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Housekeeping for the Birds

CLEANING FEEDERS & HOUSES

Bird watching is a simple, fun, and relaxing hobby that anyone, young or old, can participate in and this time or year there's nothing better than watching colorful birds flit around your backyard. Anyone can provide a cozy little haven where birds will come to feed and perhaps eventually live simply by adding a feeder and even a bird house. But it's important to keep feeders and houses clean to avoid serious diseases. To keep your backyard friends happy and healthy, follow these simple steps:

CLEANING FEEDERS:
For the cleanest, healthiest and most attractive feeders, clean at least once a month. Hummingbird feeders should be cleaned each time the nectar is refilled.


Clean All Feeder Parts - for best results and disease prevention, feeders should be cleaned inside and out, including all feeding ports, perches, lids, platforms and reservoirs. Feeder hooks, poles and any other part where birds may perch or where droppings may accumulate should also be cleaned.


Cleaning Solution - add a teaspoon of liquid soap to a bucket of water big enough for the feeder to soak. Soak the feeder and all the removable parts in the soap solution for ten minutes.

Cleaning Equipment - use a scrubbing brush and gloves to remove any stuck-on debris. Most Birdfeeder and pet supply stores have specialized brushes for different sizes and shapes of feeders; however, regular bottle brushes can also be used. Use an old toothbrush for cleaning small parts, feeding ports and tight corners.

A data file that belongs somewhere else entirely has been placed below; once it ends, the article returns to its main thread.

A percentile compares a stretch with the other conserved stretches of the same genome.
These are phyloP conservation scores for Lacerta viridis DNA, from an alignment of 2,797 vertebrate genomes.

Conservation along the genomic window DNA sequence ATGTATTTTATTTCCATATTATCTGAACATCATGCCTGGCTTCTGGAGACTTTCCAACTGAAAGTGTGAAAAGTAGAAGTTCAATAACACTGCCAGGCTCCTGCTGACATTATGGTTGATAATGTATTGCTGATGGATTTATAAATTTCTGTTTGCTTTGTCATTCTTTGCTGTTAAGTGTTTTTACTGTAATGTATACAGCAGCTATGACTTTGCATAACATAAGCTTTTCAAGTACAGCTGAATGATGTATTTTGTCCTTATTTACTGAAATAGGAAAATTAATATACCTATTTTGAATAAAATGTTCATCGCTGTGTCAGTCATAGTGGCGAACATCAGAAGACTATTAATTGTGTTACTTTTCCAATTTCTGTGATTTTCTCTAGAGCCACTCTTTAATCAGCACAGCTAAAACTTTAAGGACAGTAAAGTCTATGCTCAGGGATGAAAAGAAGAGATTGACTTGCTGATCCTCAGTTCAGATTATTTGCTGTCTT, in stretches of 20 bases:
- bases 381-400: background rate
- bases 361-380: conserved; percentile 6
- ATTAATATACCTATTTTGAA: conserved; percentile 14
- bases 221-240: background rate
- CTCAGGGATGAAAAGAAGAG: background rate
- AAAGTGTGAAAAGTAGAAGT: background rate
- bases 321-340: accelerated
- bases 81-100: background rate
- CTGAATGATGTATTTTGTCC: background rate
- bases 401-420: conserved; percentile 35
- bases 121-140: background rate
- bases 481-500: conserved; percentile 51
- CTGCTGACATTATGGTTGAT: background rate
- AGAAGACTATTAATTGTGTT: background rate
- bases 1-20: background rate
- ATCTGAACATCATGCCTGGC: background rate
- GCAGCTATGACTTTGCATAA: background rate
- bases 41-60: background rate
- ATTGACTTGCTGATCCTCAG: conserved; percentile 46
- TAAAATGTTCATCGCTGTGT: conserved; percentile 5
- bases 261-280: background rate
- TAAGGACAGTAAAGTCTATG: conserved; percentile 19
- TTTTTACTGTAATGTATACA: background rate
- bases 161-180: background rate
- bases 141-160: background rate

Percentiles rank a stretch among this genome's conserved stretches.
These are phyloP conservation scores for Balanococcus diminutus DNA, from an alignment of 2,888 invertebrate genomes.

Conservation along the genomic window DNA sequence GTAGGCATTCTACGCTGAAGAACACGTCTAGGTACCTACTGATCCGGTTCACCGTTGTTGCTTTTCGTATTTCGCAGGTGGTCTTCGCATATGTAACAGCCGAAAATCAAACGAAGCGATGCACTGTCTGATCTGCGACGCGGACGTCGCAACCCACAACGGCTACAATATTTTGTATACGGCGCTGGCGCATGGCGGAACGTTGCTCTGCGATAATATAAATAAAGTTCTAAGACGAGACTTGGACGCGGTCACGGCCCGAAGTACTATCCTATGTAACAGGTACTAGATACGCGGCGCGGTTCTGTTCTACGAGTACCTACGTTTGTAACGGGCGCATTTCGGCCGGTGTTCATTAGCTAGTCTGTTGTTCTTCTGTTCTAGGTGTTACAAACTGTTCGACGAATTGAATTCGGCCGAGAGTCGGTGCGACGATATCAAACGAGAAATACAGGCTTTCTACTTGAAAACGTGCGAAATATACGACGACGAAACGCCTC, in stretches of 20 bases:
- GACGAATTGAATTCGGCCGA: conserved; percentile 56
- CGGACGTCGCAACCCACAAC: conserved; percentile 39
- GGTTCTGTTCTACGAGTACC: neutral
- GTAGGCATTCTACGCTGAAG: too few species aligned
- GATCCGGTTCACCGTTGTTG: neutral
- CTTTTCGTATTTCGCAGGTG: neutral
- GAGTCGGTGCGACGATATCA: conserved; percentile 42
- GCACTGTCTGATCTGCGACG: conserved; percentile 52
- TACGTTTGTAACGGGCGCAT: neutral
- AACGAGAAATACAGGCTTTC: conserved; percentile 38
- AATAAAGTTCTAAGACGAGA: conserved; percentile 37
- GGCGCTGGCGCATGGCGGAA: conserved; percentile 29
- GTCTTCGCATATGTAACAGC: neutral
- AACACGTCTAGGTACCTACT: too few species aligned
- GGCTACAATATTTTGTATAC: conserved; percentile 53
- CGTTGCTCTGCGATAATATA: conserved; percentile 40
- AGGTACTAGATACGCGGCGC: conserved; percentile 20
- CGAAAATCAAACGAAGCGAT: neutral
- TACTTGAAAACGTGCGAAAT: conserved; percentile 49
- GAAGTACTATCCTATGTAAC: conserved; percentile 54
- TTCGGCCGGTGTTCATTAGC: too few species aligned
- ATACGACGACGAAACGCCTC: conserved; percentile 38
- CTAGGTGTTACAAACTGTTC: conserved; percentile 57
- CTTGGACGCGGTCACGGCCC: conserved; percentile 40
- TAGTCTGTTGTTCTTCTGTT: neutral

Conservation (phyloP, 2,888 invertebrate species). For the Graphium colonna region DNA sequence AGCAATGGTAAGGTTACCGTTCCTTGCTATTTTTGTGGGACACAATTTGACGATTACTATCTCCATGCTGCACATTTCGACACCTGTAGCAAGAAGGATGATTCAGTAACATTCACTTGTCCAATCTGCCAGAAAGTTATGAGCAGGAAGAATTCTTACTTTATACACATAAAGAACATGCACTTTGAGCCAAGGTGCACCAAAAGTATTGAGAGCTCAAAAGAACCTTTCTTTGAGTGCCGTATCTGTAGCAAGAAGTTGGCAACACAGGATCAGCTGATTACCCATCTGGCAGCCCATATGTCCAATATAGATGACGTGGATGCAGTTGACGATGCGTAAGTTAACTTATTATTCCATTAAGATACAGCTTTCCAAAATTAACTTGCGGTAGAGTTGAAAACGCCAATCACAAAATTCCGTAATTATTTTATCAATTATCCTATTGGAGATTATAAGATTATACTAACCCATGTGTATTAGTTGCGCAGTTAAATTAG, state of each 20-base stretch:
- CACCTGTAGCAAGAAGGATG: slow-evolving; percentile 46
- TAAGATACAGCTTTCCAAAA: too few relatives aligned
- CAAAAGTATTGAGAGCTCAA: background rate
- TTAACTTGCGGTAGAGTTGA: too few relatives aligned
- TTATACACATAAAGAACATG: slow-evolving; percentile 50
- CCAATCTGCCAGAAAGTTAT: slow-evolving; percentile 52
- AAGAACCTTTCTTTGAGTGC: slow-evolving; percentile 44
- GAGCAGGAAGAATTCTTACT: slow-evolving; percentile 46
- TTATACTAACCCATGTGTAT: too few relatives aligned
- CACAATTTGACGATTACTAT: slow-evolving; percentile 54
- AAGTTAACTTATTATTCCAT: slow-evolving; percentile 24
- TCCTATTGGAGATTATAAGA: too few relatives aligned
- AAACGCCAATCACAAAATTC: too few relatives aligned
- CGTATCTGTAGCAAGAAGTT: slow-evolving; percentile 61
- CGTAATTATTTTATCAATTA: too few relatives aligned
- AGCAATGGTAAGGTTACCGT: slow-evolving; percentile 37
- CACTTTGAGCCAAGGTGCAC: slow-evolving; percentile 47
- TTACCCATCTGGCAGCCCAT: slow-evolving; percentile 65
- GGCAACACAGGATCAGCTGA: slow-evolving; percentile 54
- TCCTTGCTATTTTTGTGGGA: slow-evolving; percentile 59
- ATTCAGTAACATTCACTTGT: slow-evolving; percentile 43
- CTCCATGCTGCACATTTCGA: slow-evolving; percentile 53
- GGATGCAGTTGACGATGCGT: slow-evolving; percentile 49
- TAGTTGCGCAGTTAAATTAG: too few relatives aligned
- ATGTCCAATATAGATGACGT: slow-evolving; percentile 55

Rinse Thoroughly - rinse the feeder in clean water.

Soak in Vinegar Solution - empty the bucket and fill it with clean water and four cups of vinegar. Soak for one hour.

Final Rinse - rinse the feeder again with clean water.

CLEANING HOUSES:
Now is the time to make sure your bird houses are clean and ready for the new houseguests. Most birdhouses are built so that you can take either the roof or the floor off for easy cleaning. Some have sliding sides, but most houses have some type of access for cleaning.

Empty out last year’s nests, and wipe the box down with a mild bleach solution. Replace the roof (or floor) and hang the box back up so it’s ready for a new brood of baby birds.

Seed Storing Tip: Keep extra seed dry, free of mold, and safe from squirrels by storing it in a metal can with a tight-fitting lid, such as a clean garbage can. Discard damp seed. In wet weather, put out only enough seed to last several hours.

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